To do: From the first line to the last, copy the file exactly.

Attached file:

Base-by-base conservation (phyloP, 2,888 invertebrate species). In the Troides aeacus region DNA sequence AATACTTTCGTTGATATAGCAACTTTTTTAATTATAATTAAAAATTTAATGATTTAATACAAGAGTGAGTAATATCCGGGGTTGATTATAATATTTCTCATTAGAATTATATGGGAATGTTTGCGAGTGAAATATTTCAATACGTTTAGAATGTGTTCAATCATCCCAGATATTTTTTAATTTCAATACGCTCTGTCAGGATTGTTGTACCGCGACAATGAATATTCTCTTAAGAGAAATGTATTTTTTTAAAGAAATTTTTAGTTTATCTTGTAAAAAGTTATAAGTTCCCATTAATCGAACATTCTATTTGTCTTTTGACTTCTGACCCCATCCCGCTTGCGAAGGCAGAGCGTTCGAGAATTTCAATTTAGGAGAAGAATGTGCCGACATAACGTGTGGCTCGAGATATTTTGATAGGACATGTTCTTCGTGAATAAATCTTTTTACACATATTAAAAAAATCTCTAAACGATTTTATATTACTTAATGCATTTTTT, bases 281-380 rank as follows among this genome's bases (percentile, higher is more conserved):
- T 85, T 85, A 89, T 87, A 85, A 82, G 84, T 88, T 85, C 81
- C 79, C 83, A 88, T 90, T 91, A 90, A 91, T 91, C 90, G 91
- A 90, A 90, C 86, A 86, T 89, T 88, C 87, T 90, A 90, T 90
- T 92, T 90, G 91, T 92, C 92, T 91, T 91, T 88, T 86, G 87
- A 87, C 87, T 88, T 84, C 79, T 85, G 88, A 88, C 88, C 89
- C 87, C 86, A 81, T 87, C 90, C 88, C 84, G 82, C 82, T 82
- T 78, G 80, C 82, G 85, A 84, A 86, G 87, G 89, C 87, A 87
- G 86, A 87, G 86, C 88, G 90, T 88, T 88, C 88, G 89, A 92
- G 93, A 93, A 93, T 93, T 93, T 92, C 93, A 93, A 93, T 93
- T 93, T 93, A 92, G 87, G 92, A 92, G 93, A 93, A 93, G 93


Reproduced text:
Base-by-base conservation (phyloP, 2,888 invertebrate species). In the Troides aeacus region DNA sequence AATACTTTCGTTGATATAGCAACTTTTTTAATTATAATTAAAAATTTAATGATTTAATACAAGAGTGAGTAATATCCGGGGTTGATTATAATATTTCTCATTAGAATTATATGGGAATGTTTGCGAGTGAAATATTTCAATACGTTTAGAATGTGTTCAATCATCCCAGATATTTTTTAATTTCAATACGCTCTGTCAGGATTGTTGTACCGCGACAATGAATATTCTCTTAAGAGAAATGTATTTTTTTAAAGAAATTTTTAGTTTATCTTGTAAAAAGTTATAAGTTCCCATTAATCGAACATTCTATTTGTCTTTTGACTTCTGACCCCATCCCGCTTGCGAAGGCAGAGCGTTCGAGAATTTCAATTTAGGAGAAGAATGTGCCGACATAACGTGTGGCTCGAGATATTTTGATAGGACATGTTCTTCGTGAATAAATCTTTTTACACATATTAAAAAAATCTCTAAACGATTTTATATTACTTAATGCATTTTTT, bases 281-380 rank as follows among this genome's bases (percentile, higher is more conserved):
- T 85, T 85, A 89, T 87, A 85, A 82, G 84, T 88, T 85, C 81
- C 79, C 83, A 88, T 90, T 91, A 90, A 91, T 91, C 90, G 91
- A 90, A 90, C 86, A 86, T 89, T 88, C 87, T 90, A 90, T 90
- T 92, T 90, G 91, T 92, C 92, T 91, T 91, T 88, T 86, G 87
- A 87, C 87, T 88, T 84, C 79, T 85, G 88, A 88, C 88, C 89
- C 87, C 86, A 81, T 87, C 90, C 88, C 84, G 82, C 82, T 82
- T 78, G 80, C 82, G 85, A 84, A 86, G 87, G 89, C 87, A 87
- G 86, A 87, G 86, C 88, G 90, T 88, T 88, C 88, G 89, A 92
- G 93, A 93, A 93, T 93, T 93, T 92, C 93, A 93, A 93, T 93
- T 93, T 93, A 92, G 87, G 92, A 92, G 93, A 93, A 93, G 93